The organo tin oxide and hydrocarbon ester are preferably reacted in equal molar quantities although a molar quantity of the ester may be reacted with several moles of the organo tin oxide, for example, one mole of diethyl phthalate or ethyl orthosilicate can be reacted with 1, 2 or 4 moles of organo tin oxide. In addition, one mole of tri-cresyl phosphate can be reacted with as many as 6 moles of the organo tin oxide. The reaction may be carried out at various temperatures anywhere from room temperature up to above 250 C. Preferably, a temperature of from 100 to 225 C is desired because the reaction is completed in the specified time period of 1 hour at this temperature range. In addition, for any particular mixture of an ester of an oxygen-containing acid as defined above and an organo tin oxide as defined above, the satisfactory reaction temperature range is the temperature at which the mixture sets up to form a stiff viscous mass. In addition, it may be desired to increase the temperature at 5 above this temperature in order to have the reaction proceed more rapidly. As can be envisioned, the higher the temperature is within the above preferred range of 100 to 225 C, the faster the reaction will proceed to produce the desired reaction product. For example, when an equal molar mixture of a diethyl phthalate and dibutyl tin oxide is agitated and heated to a temperature of 150 C, the slurry formed to a stiff viscous mass which is maintained at this temperature chemically reacts to form a clear-like yellow reaction product, the reaction being completed after a reaction period of about 1 hour as shown by the fact that the viscous mass turns into a clear light yellow liquid product. The liquid reaction product catalyst of the present case that is obtained in accordance with the above disclosure is very soluble in many organic solvents and particularly volatile organic solvents such as ethers, acetones, the chlorinated solvents, xylene, toluene, benzene and etc. The solubility indicated that the product was not merely a solution of the organo tin oxide in the hydrocarbon ester since organo tin oxide is highly insoluble in such organic solvents such as the ones specified above. One of the outstanding advantages of the reaction product catalyst of the present case as defined above, is its very high solubility in alkyl silicates and hydrolysis products of alkyl silicates which is the cross-linking agent in two-part RTV systems and also its high solubility in silanol diorganopolysiloxane gums or fluids. Accordingly, one of the outstanding advantages of the reaction product catalyst of the present case which is prepared as specified above is that it will easily dissolve and be dispersed in the traditional two-part RTV system, thus, enabling the two-part RTV system to cure uniformly after the two components of the system have been mixed. For further information as to the forming of the novel reaction product catalyst of the present case, one is referred to the disclosure of U.S. Pat. No. 2,597,920, whose disclosure is incorporated into the present specification by reference.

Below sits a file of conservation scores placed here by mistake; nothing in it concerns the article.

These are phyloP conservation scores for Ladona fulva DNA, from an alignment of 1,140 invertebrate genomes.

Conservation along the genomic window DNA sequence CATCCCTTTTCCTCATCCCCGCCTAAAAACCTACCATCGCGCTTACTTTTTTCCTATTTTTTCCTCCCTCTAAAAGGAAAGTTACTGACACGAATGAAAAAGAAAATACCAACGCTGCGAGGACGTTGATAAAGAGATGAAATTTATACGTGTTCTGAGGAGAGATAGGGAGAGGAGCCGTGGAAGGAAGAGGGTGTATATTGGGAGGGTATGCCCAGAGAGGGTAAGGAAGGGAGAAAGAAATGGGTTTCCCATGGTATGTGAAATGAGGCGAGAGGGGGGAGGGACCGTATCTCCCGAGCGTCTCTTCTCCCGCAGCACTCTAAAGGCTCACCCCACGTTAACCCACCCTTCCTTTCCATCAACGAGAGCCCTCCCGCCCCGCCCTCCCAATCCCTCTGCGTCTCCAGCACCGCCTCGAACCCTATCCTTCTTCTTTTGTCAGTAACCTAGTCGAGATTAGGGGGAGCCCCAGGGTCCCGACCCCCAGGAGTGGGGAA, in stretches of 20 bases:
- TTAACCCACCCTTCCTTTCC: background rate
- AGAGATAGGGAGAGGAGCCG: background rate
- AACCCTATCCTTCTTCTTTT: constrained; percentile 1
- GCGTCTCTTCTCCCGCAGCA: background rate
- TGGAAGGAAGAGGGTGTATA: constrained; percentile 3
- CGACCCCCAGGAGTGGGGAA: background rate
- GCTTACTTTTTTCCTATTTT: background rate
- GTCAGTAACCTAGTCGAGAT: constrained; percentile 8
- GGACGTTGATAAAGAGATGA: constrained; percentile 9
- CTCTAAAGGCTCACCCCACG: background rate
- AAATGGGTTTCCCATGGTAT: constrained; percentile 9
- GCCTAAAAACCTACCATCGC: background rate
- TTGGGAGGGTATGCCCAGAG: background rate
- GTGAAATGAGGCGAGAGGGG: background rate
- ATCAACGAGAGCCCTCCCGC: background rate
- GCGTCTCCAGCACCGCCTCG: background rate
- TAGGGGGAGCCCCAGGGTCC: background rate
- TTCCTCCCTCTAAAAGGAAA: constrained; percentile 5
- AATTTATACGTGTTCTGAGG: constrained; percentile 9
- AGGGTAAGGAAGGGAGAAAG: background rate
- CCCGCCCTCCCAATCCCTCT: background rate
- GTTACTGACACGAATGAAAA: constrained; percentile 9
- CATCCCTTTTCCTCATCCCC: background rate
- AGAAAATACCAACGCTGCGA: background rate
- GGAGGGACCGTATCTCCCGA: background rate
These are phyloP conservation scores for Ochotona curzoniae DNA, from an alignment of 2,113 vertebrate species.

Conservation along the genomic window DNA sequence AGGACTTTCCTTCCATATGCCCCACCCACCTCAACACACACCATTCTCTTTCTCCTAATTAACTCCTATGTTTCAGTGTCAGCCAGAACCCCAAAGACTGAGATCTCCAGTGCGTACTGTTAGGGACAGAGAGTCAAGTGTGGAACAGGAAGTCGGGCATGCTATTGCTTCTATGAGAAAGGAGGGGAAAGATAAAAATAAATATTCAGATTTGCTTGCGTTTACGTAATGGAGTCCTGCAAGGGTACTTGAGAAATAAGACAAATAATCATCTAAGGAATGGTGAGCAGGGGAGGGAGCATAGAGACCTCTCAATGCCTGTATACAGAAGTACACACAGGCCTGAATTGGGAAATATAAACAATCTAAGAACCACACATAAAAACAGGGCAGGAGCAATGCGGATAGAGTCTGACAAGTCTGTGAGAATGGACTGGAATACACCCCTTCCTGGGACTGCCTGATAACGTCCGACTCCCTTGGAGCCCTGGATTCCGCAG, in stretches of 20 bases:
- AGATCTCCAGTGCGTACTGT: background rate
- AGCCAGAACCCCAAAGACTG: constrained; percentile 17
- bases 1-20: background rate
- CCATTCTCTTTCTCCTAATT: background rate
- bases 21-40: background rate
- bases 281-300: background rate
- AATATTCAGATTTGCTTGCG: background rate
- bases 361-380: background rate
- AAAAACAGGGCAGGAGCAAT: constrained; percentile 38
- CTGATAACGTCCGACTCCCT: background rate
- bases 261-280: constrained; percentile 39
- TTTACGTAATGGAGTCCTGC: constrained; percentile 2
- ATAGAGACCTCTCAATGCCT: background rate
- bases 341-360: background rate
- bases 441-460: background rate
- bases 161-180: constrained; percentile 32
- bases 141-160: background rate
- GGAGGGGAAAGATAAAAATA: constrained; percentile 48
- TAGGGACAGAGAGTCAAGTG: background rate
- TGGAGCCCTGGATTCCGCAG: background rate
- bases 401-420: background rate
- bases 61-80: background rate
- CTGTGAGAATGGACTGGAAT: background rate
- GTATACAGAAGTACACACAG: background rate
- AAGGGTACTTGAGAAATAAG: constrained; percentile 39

In addition, nitrogen functional silanes within the scope of those compounds indicated for formula (1) are those having the formula, ##EQU2## where R1 is selected from the class consisting of monovalent hydrocarbon radicals and halogenated monovalent hydrocarbon radicals of up to 10 carbon atoms, and preferably R1 is selected from alkyl radicals of 1 to 5 carbon atoms. In addition, it is preferred that although the a may vary from 0 to 2, that a have a value of 0.